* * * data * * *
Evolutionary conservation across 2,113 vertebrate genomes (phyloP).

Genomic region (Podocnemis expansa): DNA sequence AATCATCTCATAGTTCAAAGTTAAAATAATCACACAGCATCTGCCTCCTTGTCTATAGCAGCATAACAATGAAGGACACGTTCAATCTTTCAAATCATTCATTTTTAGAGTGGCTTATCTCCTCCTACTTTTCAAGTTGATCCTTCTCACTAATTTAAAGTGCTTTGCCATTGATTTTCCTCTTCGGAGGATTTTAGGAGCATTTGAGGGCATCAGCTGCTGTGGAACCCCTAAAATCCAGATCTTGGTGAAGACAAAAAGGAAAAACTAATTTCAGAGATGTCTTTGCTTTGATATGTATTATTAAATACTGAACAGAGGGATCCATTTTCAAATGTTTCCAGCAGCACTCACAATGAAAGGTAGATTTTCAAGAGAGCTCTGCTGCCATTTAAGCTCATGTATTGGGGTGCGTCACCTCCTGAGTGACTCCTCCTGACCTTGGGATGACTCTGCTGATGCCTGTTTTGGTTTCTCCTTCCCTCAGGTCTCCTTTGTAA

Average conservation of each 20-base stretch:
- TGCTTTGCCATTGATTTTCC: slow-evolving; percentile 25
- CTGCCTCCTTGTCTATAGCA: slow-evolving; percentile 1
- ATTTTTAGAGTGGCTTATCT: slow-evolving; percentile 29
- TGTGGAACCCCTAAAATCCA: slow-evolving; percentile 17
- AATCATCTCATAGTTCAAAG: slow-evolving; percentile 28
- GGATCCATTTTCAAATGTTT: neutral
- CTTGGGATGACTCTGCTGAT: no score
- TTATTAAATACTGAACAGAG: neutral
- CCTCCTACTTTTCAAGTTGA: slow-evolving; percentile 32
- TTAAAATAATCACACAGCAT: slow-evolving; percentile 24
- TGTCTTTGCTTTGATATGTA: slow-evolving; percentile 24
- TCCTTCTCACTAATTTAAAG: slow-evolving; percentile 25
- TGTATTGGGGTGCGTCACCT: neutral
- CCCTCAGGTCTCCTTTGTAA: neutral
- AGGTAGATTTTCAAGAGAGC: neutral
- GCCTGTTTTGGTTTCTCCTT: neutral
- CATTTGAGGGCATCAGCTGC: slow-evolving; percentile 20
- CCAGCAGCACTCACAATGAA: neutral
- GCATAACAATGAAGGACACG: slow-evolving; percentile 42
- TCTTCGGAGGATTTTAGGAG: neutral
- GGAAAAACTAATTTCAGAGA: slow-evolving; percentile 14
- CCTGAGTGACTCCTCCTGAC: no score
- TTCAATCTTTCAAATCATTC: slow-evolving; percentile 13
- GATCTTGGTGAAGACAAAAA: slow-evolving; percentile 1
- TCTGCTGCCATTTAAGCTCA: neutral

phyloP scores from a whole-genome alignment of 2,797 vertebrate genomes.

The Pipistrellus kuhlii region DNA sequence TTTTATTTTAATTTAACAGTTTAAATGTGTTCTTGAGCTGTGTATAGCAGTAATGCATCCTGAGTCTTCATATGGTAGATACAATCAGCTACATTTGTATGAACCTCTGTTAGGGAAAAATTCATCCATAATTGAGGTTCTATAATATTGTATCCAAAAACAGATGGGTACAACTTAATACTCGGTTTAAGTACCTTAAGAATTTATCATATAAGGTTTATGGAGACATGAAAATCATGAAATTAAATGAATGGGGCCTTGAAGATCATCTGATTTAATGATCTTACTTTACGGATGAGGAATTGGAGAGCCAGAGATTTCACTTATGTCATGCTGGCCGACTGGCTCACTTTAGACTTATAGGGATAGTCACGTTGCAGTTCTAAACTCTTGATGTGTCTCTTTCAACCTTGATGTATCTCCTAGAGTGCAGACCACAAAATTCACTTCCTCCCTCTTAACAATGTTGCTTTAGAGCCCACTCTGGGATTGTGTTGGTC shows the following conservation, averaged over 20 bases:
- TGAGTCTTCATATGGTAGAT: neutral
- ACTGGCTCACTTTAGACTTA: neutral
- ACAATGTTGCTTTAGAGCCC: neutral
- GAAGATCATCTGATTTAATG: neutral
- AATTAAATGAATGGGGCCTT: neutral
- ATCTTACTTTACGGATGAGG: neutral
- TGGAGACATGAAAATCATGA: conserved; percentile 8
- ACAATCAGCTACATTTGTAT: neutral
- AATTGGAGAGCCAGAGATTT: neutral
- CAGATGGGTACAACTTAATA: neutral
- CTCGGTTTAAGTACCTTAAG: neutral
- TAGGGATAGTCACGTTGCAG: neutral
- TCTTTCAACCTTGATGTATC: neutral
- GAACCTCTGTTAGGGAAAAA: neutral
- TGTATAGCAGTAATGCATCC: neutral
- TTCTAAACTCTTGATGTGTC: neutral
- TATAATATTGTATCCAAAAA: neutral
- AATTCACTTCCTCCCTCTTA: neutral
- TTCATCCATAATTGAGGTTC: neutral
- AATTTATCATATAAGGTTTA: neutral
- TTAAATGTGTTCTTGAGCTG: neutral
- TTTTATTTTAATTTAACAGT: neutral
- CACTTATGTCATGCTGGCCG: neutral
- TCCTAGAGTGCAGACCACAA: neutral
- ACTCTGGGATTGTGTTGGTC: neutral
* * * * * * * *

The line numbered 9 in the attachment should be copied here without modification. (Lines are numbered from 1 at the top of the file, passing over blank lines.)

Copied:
- GGATCCATTTTCAAATGTTT: neutral